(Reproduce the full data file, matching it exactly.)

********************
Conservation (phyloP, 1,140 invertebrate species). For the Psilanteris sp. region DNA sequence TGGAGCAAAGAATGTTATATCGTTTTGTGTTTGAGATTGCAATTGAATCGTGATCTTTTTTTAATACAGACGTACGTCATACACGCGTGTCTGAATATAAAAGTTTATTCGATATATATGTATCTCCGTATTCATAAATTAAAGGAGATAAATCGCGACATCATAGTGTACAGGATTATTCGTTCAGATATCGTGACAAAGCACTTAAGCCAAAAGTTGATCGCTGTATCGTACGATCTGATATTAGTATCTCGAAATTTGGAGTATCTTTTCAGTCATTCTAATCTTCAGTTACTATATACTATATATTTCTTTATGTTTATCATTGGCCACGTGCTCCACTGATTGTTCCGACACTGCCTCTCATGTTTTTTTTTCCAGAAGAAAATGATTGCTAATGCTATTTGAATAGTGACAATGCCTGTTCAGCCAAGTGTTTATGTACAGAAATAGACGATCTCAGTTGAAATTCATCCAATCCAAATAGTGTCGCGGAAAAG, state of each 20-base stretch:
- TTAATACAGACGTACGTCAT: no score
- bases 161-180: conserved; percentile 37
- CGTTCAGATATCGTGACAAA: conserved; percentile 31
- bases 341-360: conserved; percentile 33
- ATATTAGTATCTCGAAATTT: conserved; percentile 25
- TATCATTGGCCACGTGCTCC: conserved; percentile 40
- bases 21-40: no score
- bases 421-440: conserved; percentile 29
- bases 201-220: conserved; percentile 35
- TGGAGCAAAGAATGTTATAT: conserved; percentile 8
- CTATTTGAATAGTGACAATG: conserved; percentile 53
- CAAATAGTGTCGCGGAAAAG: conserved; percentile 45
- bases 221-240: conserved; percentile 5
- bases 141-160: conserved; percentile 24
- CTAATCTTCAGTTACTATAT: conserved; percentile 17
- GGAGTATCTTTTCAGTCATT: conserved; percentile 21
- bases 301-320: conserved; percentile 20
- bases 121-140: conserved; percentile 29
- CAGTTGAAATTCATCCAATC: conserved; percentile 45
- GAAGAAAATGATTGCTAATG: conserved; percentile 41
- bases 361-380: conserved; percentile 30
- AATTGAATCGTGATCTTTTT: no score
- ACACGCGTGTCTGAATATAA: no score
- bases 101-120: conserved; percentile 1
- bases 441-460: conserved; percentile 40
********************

Conservation (phyloP, 1,140 invertebrate species). For the Psilanteris sp. region DNA sequence TGGAGCAAAGAATGTTATATCGTTTTGTGTTTGAGATTGCAATTGAATCGTGATCTTTTTTTAATACAGACGTACGTCATACACGCGTGTCTGAATATAAAAGTTTATTCGATATATATGTATCTCCGTATTCATAAATTAAAGGAGATAAATCGCGACATCATAGTGTACAGGATTATTCGTTCAGATATCGTGACAAAGCACTTAAGCCAAAAGTTGATCGCTGTATCGTACGATCTGATATTAGTATCTCGAAATTTGGAGTATCTTTTCAGTCATTCTAATCTTCAGTTACTATATACTATATATTTCTTTATGTTTATCATTGGCCACGTGCTCCACTGATTGTTCCGACACTGCCTCTCATGTTTTTTTTTCCAGAAGAAAATGATTGCTAATGCTATTTGAATAGTGACAATGCCTGTTCAGCCAAGTGTTTATGTACAGAAATAGACGATCTCAGTTGAAATTCATCCAATCCAAATAGTGTCGCGGAAAAG, state of each 20-base stretch:
- TTAATACAGACGTACGTCAT: no score
- bases 161-180: conserved; percentile 37
- CGTTCAGATATCGTGACAAA: conserved; percentile 31
- bases 341-360: conserved; percentile 33
- ATATTAGTATCTCGAAATTT: conserved; percentile 25
- TATCATTGGCCACGTGCTCC: conserved; percentile 40
- bases 21-40: no score
- bases 421-440: conserved; percentile 29
- bases 201-220: conserved; percentile 35
- TGGAGCAAAGAATGTTATAT: conserved; percentile 8
- CTATTTGAATAGTGACAATG: conserved; percentile 53
- CAAATAGTGTCGCGGAAAAG: conserved; percentile 45
- bases 221-240: conserved; percentile 5
- bases 141-160: conserved; percentile 24
- CTAATCTTCAGTTACTATAT: conserved; percentile 17
- GGAGTATCTTTTCAGTCATT: conserved; percentile 21
- bases 301-320: conserved; percentile 20
- bases 121-140: conserved; percentile 29
- CAGTTGAAATTCATCCAATC: conserved; percentile 45
- GAAGAAAATGATTGCTAATG: conserved; percentile 41
- bases 361-380: conserved; percentile 30
- AATTGAATCGTGATCTTTTT: no score
- ACACGCGTGTCTGAATATAA: no score
- bases 101-120: conserved; percentile 1
- bases 441-460: conserved; percentile 40